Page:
11. Celebrities helped shape the characters. When creating the visual characteristics of the animals, the animators found inspiration from their human counterparts. For Scar, animator Andreas Dejas looked to the face of Jeremy Irons, who voiced him in the film. An early incarnation of Simba had a mane of hair “like Jon Bon Jovi,” but after Matthew Broderick was cast, the character became smoother and more refined. (We’d still pay good money to see a Bovi-esque Simba.)
12. The Lion King vs. Pocahontas was a thing. In the early ’90s, Disney animation was working on two films at the same time. Potential team members were enticed to work on one project or the other with wine and cheese parties featuring concept art. Many opted to work on Pocahontas, thinking that The Lion King was a riskier experiment — especially since it was an original story and not based on source material like most of Disney’s films up to that point.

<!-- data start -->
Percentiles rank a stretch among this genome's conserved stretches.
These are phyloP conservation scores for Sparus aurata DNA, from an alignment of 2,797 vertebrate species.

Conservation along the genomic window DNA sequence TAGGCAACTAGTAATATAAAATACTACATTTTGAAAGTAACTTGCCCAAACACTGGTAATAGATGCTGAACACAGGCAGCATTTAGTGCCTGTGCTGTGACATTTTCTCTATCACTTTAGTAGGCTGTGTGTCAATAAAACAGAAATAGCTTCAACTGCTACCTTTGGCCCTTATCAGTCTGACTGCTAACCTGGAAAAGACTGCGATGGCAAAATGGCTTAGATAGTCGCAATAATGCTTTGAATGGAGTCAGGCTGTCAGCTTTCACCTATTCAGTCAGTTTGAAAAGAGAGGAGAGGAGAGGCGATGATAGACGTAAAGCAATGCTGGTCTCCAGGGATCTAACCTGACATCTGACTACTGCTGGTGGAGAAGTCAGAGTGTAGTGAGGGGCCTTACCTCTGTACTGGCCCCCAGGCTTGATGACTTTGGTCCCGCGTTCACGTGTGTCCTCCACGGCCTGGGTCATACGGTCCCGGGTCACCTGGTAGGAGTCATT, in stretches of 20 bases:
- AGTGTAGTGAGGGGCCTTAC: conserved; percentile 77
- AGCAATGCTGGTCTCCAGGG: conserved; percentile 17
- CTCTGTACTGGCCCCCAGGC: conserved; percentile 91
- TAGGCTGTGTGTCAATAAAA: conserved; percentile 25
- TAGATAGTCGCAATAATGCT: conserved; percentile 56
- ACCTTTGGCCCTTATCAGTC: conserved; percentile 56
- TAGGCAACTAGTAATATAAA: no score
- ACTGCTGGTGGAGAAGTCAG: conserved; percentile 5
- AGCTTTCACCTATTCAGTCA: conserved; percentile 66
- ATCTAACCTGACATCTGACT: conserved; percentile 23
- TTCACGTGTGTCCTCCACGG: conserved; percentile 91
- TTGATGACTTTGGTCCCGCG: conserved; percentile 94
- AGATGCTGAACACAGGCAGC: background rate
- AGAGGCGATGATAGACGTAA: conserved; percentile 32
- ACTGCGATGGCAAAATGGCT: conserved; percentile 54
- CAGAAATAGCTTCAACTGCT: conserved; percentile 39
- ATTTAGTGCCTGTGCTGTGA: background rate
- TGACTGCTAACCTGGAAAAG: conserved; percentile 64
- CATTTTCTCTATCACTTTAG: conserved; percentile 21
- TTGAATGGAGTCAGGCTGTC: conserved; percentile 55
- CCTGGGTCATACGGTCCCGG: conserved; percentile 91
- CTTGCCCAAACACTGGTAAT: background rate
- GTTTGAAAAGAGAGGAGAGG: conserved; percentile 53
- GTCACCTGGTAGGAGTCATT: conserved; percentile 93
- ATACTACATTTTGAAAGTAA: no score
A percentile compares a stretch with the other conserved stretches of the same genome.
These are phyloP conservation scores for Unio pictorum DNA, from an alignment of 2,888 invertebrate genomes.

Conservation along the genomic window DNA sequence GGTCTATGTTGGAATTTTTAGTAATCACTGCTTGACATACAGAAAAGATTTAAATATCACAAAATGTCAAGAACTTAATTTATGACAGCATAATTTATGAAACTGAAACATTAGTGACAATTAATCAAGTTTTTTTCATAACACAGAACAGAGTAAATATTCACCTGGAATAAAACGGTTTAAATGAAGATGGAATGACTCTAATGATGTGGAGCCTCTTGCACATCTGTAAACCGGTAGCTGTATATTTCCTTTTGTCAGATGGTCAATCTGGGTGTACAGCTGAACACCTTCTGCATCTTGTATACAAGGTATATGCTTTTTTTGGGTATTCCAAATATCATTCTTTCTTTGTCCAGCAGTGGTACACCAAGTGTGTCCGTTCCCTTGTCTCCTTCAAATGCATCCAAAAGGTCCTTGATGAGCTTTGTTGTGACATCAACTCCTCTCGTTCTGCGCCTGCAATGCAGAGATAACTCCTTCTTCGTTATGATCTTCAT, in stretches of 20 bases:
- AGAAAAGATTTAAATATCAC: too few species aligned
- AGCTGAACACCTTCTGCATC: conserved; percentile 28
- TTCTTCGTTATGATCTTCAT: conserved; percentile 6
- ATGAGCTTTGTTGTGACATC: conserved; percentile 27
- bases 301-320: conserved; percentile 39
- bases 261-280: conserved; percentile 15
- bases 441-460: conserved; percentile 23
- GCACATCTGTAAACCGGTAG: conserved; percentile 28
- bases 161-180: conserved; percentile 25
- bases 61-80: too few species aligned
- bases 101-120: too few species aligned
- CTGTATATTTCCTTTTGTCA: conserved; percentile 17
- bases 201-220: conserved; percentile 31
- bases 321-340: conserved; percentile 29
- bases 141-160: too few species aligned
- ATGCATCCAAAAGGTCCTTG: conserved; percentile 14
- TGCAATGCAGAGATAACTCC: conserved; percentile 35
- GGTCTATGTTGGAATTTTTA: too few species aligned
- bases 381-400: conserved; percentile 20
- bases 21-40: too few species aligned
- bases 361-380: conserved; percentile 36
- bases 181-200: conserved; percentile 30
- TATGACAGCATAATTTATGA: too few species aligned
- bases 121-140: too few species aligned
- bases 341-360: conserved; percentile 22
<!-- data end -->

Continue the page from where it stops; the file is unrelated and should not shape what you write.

13. Elton John was wary of “Hakuna Matata.” While the animators were on a tour in Africa, one of the guides said “hakuna matata” in passing. When Tim Rice heard the phrase, he knew it would be a fantastic hook. Elton John wasn’t as thrilled, worrying that the song would mar his legacy. “I sat there with a line of lyrics that began, ‘When I was a young warthog,'” John said in 1995, “and I thought, ‘Has it come to this?'”
14. The “Circle of Life” chanter once parked cars. South African composer and singer Lebo Morake met composer Hans Zimmer while parking cars in Los Angeles as an exile from the apartheid regime in his home country. Morake went on to create the unforgettable chant in the beginning of “Circle of Life,” along with other parts of the film’s score.
15. Two stars upgraded from hyenas to hijinx. Nathan Lane and Ernie Sabella were co-starring on Broadway in Guys and Dolls when they went in to try out for The Lion King. When they auditioned together for roles as hyenas, the two had so much chemistry that the filmmakers cast them as Timon and Pumbaa instead.